“There is no place in the Indian Ocean or any other ocean for illegally operating vessels like the Premier. The South Korean government must immediately recall Dongwon’s ship for a full investigation,” said Greenpeace France oceans campaigner Francois Chartier in Port Louis.
“The longer this vessel is allowed to roam the seas, the more damage is done to the reputation of Dongwon and the South Korean government for failing to clampdown on illegal fishing.”
The Premier is accused of illegal fishing off the coast of West Africa and faces criminal charges in Liberia for forging government documents. In March 2013, the ship was denied permission to enter Seychelles and several countries in the region, in response to the allegations made against the Premier, have refused to give the ship a fishing permit.
Following a request from Greenpeace International and other parties, the Mauritian authorities have prevented the Premier from off-loading its catch in Port Louis. The Mauritian authorities must now be congratulated for refusing the Premier permission to unload.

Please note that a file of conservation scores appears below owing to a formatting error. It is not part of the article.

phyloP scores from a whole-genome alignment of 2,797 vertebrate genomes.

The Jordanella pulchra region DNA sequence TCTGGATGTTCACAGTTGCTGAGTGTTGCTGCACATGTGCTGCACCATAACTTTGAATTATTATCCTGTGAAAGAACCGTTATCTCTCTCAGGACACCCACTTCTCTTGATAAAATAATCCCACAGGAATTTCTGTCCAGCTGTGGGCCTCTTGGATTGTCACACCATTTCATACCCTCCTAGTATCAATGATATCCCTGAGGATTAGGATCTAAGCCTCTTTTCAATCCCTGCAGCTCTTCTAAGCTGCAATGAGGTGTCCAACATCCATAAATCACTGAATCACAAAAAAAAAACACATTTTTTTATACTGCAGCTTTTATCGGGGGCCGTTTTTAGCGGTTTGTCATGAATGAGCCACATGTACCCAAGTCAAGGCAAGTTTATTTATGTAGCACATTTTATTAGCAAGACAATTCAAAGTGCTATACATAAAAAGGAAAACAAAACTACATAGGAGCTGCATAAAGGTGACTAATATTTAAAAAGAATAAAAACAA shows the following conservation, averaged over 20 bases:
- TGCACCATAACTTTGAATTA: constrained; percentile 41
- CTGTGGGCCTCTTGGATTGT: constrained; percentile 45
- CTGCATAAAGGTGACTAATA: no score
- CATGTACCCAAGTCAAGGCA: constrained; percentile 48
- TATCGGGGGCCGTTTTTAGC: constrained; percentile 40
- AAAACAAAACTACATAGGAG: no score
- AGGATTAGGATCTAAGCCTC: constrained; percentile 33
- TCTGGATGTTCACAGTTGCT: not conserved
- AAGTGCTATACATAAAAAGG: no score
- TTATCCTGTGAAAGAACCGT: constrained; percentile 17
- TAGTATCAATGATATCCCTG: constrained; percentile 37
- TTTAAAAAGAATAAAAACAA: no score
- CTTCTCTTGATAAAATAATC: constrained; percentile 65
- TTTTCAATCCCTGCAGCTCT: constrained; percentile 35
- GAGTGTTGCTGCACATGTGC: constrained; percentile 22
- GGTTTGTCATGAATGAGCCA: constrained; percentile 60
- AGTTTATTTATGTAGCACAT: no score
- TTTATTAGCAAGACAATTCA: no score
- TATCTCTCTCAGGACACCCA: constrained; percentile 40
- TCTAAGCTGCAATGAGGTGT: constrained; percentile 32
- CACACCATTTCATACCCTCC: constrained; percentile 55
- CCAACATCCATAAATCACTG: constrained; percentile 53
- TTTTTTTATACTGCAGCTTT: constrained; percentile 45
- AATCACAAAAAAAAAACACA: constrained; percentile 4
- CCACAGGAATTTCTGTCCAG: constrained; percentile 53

Mauritius will host a meeting next month of the Indian Ocean Tuna Commission (IOTC). The region’s tuna stocks currently hang in the balance due to a lack of data and widespread illegal and unreported fishing by both foreign fleets and smaller vessels across the region. Greenpeace is calling on the IOTC to take swift action at the upcoming meeting to crackdown on non-compliance and unsustainable fishing practices.
The peaceful protest in Port Louis coincides with the Greenpeace International Indian Ocean Ship Tour. The Greenpeace team on the ship MY Esperanza is promoting sustainable fishing while investigating illegal, destructive or wasteful operations in the region.
Greenpeace is calling for Indian Ocean tuna fisheries to be better managed to protect tuna stocks and the wider marine environment. Greenpeace also wants fisheries to shift their focus from distant nations to coastal states.